Kansas University rolled out its red carpet to “townies” on Thursday, inviting top academic performers from Lawrence’s high schools to join KU’s chancellor, other KU and civic leaders, and KU students from Lawrence in the hopes of enticing some of the potential recruits to stick around Lawrence when they choose a college.
Students performing in the top 20 percent of their sophomore or junior class at Lawrence High, Free State, Veritas Christian School and Bishop Seabury Academy were invited to KU’s Spooner Hall for some food, mingling and an opportunity to hear about how KU markets itself to students in the city they all share.
It was a new event for KU, and about 300 people, including about 100 high school students, took the university up on the offer. KU Chancellor Bernadette Gray-Little said the university already enrolled about 1,200 students from Lawrence.
“I think we’ve kind of taken it for granted” in the past that students from Lawrence would find their way to KU, Gray-Little said. “We want to make sure you always feel welcome.”
After the speeches, many of the high school students said the messages they heard from the university students there were what really stuck with them. For their part, the university students did their best to dispel the notion that coming to KU would feel just like moving to a new school down the block.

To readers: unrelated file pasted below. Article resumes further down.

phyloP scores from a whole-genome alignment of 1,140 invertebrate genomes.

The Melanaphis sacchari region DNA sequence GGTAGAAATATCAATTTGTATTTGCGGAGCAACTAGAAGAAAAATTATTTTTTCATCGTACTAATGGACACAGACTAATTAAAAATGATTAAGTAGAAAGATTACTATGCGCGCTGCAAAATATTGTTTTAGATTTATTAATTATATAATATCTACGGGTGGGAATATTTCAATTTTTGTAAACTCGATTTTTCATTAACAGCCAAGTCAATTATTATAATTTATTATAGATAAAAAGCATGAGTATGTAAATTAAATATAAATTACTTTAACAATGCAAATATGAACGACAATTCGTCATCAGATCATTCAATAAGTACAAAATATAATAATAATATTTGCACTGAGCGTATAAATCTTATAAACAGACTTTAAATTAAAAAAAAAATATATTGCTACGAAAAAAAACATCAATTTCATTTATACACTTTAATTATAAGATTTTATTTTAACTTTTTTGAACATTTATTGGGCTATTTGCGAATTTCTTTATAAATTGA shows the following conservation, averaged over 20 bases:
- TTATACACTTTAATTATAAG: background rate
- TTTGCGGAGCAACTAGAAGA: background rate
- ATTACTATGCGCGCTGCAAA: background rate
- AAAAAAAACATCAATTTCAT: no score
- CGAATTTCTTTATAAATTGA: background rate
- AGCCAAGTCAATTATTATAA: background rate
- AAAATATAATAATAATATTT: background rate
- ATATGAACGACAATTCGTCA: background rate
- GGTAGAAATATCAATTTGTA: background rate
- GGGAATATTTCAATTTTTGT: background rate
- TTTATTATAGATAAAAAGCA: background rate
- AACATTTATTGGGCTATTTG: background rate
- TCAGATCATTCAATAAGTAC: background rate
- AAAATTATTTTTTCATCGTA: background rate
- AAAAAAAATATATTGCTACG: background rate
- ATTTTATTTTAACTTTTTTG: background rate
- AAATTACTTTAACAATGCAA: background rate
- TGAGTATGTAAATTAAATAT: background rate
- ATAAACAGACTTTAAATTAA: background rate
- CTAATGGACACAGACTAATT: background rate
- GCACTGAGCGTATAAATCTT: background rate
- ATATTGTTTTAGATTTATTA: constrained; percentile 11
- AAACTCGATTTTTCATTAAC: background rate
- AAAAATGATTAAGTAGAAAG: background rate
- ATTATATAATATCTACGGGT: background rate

“Going to KU is like living on another planet,” said Libby Johnson, a KU senior who attended Lawrence High School and who served as KU’s student body president this past year.
“And then when you need to get your laundry done, your old home is really not that far away,” she added later.
Those sentiments seemed to match the concerns that several in the audience expressed about KU.
“It’s not that I hate it here,” said Zoe Reed, a junior from Lawrence High School. “I love it here.”
But still, she said, there’s that desire to blaze a new trail and experience new things. She’s still leaving her college options open for now, but she liked what she heard the students say Thursday.
Logan Bannister, a Free State junior, probably didn’t need too much convincing. He’s considering Stanford and KU, but admits he’s “always wanted” to go to KU.
“I wanted to stay in Lawrence, but I don’t want to have the same experience,” he said. “Hearing that from the Lawrence students was really encouraging.”